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In North Carolina

After Roe, abortion will still be allowed in many situations. Hear from North Carolina Family Policy Council about what’s at stake, and how you can be part of the fight for life. Then, keep reading to find out more about what abortion law would be in your state after Roe.

After Roe, states will have an even greater responsibility to protect life. Partner with your state’s family policy council to ensure that your state is pro-life, from conception all the way to natural death!

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THE BIG QUESTION

After Roe, will my state ban nearly all abortions or allow nearly all abortions?

North Carolina will still allow abortions in many situations after Roe is overturned. Read more about North Carolina’s legal restrictions on abortion below.

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WHAT’S NEXT

What is my state’s next step in the fight for life, once Roe is overturned?

Based on the U.S. Supreme Court’s decision in Dobbs, NC Family will work to secure the strongest possible pro-life measures for North Carolina – ideally protecting human life from the moment of conception.

MORE ABOUT YOUR STATE’S ABORTION LAWS

Below, we’ve summarized what abortion laws would be in your state after Roe.

Abortion Limits, Exceptions and Enforcement

Limitations on abortions

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If my state won’t ban all abortions, what are the limits to abortion?

Since 1973, North Carolina has had a law banning abortion after 20 weeks with certain exceptions. N.C. Gen. Stat. Ann. § 14-45.1(b). These exceptions were limited to a “medical emergency” in 2015. H.B. 465, Reg. Sess. (N.C. 2015) Following this change, the law was challenged in court, and in March 2019, a federal district court judge enjoined North Carolina’s 20-week ban saying it violated the “viability” standard established by Roe v. Wade and Planned Parenthood v. Casey.


Exceptions to any limitations

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Are there any exceptions to those limitations placed on abortion?

Yes: Both restrictions include exceptions to save the mother’s life or prevent a substantial and irreversible physical impairment of a major bodily function. N.C. Gen. Stat. Ann. § 14-45.1(b), N.C. Gen. Stat. Ann. § 90-21.81(5).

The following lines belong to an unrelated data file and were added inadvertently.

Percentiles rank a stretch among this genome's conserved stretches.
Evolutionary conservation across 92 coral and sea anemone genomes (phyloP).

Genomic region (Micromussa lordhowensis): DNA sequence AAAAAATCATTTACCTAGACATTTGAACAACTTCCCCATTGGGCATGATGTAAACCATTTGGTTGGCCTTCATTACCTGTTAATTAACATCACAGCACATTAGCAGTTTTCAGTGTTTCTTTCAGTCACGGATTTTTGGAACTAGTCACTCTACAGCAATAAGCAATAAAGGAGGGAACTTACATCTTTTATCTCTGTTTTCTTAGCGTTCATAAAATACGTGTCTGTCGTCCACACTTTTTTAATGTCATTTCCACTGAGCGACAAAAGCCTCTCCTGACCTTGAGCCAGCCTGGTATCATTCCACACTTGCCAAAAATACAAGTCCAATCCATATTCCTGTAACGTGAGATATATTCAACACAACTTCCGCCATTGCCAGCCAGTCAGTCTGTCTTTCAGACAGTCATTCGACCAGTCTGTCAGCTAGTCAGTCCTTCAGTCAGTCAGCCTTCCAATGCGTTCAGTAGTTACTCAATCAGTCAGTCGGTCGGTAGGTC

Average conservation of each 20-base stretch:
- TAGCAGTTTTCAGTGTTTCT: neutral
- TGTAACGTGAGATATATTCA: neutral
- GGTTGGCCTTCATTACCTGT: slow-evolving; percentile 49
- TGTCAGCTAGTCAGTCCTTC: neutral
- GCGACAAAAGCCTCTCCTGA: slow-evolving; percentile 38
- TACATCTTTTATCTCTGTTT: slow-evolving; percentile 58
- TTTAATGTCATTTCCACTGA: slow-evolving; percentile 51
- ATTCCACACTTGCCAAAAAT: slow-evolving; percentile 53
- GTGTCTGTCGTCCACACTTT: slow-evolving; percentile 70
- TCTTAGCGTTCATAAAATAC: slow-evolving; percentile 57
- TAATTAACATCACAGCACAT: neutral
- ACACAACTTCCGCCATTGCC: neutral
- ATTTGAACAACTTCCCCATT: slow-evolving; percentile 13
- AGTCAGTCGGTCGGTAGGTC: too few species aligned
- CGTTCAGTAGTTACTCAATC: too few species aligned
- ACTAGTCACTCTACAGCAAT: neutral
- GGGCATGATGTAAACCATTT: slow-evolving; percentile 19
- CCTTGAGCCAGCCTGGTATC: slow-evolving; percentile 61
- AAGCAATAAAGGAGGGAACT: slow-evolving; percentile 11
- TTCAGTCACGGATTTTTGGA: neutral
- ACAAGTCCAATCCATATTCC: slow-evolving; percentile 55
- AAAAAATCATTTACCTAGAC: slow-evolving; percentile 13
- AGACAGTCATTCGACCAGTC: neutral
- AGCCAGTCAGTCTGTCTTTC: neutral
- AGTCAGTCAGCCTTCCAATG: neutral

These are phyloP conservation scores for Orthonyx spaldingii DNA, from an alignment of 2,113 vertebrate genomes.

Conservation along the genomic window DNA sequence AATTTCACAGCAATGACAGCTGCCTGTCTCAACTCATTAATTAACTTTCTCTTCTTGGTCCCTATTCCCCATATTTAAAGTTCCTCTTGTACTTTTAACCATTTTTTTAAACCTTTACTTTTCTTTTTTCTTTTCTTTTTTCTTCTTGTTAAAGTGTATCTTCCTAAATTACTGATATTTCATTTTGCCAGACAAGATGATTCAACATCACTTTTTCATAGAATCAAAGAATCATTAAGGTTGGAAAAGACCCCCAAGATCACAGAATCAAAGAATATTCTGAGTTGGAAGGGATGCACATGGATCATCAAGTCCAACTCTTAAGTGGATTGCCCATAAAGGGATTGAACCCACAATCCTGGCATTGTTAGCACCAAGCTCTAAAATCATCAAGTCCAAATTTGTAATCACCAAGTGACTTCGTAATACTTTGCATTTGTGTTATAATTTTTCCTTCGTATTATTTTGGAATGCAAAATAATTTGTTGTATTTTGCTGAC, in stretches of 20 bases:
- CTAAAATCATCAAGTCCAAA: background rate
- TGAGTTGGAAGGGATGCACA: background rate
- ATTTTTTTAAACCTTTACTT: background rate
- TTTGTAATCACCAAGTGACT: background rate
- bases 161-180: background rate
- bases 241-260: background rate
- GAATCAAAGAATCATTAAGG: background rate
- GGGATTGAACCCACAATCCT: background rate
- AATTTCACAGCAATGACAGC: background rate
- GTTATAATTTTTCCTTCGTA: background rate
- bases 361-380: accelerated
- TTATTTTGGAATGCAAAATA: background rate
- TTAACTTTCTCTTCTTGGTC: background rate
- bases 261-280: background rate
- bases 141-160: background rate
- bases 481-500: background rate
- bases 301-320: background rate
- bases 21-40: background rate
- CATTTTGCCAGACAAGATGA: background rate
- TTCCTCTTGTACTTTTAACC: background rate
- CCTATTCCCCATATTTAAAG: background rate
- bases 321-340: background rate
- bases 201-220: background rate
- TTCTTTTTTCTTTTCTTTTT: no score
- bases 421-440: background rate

Penalties for performing an illegal abortion

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What are the penalties to abortion providers for committing an illegal abortion (one of the forms of abortion that my state has limited under the law)?

Based on the federal court’s enjoining of North Carolina’s 20-week ban essentially legalizing abortion up to “viability,” performing an abortion after viability would be a class H felony. N.C. Gen. Stat. Ann. § 14-44.


Enforcement

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When abortion laws are violated, who can file a lawsuit to enforce their rights and the law?

A mother, spouse or guardian of a mother, or parent of a minor mother may bring an action for damages for a violation of the ban on sex-selective abortion. N.C. Gen. Stat. Ann. § 90-21.122, S.B.353, Reg. Sess. (N.C. 2013).


Special standards of care

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Does my state impose a special medical standard of care on abortion providers?

No.


Protecting Fundamental Rights

Parents

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Does my state give parents the right to consent for their child to get an abortion?

Yes. Written consent from one parent or a grandparent with whom the mother has been living with for six months is required; however, this state has a method where a minor can obtain permission from the courts to receive an abortion without parental notice or consent. N.C. Gen. Stat. Ann. §§ 90-21.7.


Medical professionals

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Does my state have conscience protections for medical professionals who do not want to participate in abortions?

Yes: Physicians, nurses, and healthcare providers may refuse to participate in abortions on moral, religious, or ethical grounds. N.C. Gen. Stat. Ann. § 14-45.1(e).


Babies Born Alive

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Are there legal protections for babies born alive following a botched abortion in my state?

No.


Safety & Health of Women

Physician-only requirement

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Does an abortion have to be provided by a licensed physician in my state?

Yes. ​​Physician must be licensed to practice medicine in the state, possesses or is eligible to possess board certification in obstetrics or gynecology, or possesses sufficient training based on established medical standards in safe abortion care, abortion complications, and miscarriage management. N.C. Gen. Stat. Ann. §§ 14-45.1(a) – (b).


Informed consent

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Does my state’s law require that a woman give informed consent and/or receive counseling prior to allowing an abortion to be performed?

Yes: Counseling is required 72 hours before abortion procedure. N.C. Gen. Stat. Ann. § 90-21.82.


Waiting period

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Does my state place any waiting requirement on abortion so that a mother has more time to decide?

Yes, a 72-hour delay after counseling is required. N.C. Gen. Stat. Ann. § 90-21.82.


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